Discrimination is a big deal in NYC law, and landlords cannot turn people away based on race, religion, age, disability, sexual orientation, gender, or creed. You must talk to a lawyer if you believe you are a victim of discrimination. Without a written court order, they cannot force you to leave your home.

How much does it cost to legalize a basement in NYC? ›

Mayor Eric Adams supported the legalization of basement apartments to help make them safer. The estimated cost to bring each unit up to code ranges from $275,000 to $375,000 each.

What makes a basement unlivable? ›

Even a finished basement can have mold and moisture issues, common problems that plague basements. Basements are below-ground level, making them prone to leaks and high humidity.

Can mold in your basement make you sick? ›

Exposure to damp and moldy environments may cause a variety of health effects, or none at all. Some people are sensitive to molds. For these people, exposure to molds can lead to symptoms such as stuffy nose, wheezing, and red or itchy eyes, or skin.

What are the problems with living in a basement apartment? ›

Lack of natural light and proper ventilation

Due to its position below the ground level, the most common problem you face in a basement apartment is the limited natural light and proper ventilation. Due to minimal sunlight, you have to rely more on artificial lighting.

How do I report an illegal basement apartment in NYC? ›

Illegal Conversion Residential Space

Reports of illegal activities must be reported to the New York Police Department (NYPD). Call 911 to report illegal or dangerous activity, including drug use or sale, gambling, prostitution, or immediate danger in progress.

Can you have a shower in the basement? ›

Installing a basement shower often comes with the same strings attached as the installation of any basement plumbing, meaning that it often requires the uprooting of concrete. However, if a home was built with the main drain above the basement level, then the installation of a shower will require different steps.

Can I put a full bathroom in my basement? ›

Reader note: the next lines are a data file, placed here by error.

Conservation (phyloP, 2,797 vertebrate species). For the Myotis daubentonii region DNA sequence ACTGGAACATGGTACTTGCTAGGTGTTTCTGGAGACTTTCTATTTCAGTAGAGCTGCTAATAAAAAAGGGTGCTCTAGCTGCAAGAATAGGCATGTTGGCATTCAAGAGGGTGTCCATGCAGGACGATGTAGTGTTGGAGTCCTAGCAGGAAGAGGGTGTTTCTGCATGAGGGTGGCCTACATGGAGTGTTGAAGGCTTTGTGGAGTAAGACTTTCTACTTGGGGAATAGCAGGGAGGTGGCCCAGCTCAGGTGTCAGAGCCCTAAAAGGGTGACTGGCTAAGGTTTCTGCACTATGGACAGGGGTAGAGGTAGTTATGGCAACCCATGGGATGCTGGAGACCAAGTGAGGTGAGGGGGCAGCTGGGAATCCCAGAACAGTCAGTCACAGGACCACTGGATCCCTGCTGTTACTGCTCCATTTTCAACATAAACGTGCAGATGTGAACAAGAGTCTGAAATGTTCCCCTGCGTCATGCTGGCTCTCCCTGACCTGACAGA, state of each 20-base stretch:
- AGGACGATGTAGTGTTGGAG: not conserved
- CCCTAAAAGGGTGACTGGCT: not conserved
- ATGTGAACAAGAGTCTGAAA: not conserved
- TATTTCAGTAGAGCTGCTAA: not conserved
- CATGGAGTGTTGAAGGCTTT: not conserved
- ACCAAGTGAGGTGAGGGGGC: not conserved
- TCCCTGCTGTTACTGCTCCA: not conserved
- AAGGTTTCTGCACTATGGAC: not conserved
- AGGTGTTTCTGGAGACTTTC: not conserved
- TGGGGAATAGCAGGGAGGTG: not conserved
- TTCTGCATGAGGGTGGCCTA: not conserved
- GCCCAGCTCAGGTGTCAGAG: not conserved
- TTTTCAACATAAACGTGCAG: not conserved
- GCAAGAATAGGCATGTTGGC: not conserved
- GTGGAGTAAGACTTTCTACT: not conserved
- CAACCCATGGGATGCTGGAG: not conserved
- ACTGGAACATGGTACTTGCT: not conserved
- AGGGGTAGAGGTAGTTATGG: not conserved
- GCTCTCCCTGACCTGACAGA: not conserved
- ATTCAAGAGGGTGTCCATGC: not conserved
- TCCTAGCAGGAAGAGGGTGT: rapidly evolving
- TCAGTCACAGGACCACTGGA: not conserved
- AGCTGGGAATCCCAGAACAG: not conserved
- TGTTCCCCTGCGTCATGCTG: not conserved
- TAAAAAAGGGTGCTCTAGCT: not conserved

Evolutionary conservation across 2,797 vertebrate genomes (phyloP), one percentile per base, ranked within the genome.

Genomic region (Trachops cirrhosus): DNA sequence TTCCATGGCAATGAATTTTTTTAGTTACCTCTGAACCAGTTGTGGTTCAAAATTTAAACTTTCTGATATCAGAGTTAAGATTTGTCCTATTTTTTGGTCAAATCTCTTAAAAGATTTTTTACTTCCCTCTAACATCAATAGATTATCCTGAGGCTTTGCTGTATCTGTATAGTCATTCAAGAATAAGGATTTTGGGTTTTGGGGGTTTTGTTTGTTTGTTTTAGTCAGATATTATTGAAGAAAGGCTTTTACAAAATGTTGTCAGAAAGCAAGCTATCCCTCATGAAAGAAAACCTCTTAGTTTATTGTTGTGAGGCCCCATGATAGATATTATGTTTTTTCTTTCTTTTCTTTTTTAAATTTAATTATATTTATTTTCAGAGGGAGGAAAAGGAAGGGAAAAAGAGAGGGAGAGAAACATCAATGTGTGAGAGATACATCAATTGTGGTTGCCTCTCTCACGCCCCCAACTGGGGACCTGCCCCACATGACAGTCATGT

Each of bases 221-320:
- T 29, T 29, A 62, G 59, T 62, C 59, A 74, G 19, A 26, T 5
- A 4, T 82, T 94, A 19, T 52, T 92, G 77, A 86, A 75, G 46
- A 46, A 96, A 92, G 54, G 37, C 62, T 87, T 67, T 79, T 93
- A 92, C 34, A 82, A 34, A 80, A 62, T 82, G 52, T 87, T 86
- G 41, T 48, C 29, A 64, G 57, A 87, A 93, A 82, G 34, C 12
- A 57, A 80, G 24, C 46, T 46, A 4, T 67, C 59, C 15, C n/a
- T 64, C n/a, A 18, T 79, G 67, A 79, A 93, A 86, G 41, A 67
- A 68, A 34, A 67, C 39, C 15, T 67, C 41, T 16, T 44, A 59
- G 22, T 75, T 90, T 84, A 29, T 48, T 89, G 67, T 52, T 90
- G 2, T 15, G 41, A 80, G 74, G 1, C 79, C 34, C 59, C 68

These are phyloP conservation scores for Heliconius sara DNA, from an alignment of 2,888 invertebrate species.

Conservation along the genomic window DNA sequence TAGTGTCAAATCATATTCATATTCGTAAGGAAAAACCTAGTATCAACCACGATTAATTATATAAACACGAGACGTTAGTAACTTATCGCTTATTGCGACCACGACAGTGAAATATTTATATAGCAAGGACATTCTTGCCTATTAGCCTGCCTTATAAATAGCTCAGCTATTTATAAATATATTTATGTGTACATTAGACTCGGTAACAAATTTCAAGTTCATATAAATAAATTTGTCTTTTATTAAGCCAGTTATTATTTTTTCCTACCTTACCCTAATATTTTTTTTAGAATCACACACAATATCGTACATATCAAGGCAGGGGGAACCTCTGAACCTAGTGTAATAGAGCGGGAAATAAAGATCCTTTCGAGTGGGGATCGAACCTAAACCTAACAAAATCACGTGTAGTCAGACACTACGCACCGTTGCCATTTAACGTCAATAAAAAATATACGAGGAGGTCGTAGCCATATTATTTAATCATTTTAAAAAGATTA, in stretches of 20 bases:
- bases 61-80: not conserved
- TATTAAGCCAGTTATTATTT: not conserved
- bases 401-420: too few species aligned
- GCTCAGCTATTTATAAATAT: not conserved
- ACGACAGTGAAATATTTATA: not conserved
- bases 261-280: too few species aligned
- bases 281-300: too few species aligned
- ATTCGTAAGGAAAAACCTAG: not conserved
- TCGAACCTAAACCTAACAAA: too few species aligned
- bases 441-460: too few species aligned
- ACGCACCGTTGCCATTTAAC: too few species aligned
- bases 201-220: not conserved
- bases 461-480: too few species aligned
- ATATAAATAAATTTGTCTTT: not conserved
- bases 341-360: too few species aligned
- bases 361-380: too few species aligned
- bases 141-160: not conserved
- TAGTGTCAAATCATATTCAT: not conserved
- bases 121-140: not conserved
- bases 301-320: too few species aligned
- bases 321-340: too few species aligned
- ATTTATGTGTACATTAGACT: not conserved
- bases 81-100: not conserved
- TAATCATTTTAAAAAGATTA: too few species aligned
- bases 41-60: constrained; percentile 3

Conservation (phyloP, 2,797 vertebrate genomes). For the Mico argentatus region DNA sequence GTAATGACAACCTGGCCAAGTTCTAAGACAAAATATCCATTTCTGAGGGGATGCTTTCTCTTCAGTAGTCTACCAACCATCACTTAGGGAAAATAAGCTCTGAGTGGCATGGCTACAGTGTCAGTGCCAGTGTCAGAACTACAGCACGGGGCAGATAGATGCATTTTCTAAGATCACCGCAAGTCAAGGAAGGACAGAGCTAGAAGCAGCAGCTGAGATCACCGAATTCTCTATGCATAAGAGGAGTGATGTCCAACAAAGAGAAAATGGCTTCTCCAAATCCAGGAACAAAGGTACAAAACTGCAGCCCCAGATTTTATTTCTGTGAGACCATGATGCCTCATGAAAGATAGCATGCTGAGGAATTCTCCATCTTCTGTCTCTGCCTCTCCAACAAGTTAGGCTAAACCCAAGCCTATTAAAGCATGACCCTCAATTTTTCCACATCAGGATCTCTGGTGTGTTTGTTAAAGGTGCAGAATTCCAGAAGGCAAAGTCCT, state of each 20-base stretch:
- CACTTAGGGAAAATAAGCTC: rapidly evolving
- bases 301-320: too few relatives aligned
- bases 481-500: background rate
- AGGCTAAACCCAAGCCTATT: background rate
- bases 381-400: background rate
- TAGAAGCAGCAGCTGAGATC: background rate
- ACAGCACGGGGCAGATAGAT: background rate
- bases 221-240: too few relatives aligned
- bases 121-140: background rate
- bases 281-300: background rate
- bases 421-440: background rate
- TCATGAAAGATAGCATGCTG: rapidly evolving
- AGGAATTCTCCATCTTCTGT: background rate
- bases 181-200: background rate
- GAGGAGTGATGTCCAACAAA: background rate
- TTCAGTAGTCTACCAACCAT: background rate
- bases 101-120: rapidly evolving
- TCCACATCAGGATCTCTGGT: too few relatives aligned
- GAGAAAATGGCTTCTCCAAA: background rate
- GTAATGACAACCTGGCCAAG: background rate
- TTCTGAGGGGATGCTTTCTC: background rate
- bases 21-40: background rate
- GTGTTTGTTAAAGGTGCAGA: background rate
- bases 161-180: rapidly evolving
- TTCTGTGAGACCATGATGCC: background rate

Building Permit Requirements

When it comes to adding a basement bathroom, it's likely that you will need to have new water lines, drainage lines, and electrical connections installed. This means that you will need a building permit to ensure that the work is being completed according to code.

What is the number 1 deadliest natural disaster? ›

The Great Galveston Storm occurred on September 8, 1900, when a hurricane with an estimated strength of Category 4 hit Galveston, Texas. This hurricane remains the deadliest natural disaster in U.S. history, as well as the worst hurricane in U.S. history.

What is the deadliest natural disaster in us? ›

The Great Galveston Hurricane. The Great Galveston Hurricane of 1900 was the single deadliest natural disaster in U.S. history. According to the National Oceanic and Atmospheric Association, it resulted in a massive 6,000 – 12,000 casualties. It damaged every single building in the city.

What was America's worst disaster? ›

Over 100,000 deaths
700,0001981 – presentHIV/AIDS in the United States
675,0001918 – 19201918 influenza pandemic
116,0001957 – 19581957–1958 influenza pandemic
100,00019681968 influenza pandemic

Can you sleep in your own basement? ›

Yes, as long as they comply with the proper building codes. Usually, a basement bedroom will need to have a door and an emergency exit, which may be a door to the outside or a properly-sized window.

What qualifies as a basement bedroom in New York? ›

If the basement contains more than one sleeping room, egress is required for each sleeping room. An unobstructed opening with at least 5.7 square feet is necessary. The width of the clear opening has to be at least 20-inches, while the height must be 24-inches.

Can I have my room in the basement? ›

In short, yes. You can use your basement as a bedroom, but you have to ensure that it complies with the proper building codes. Basement living spaces require an emergency exit and rescue openings, also known as an egress code.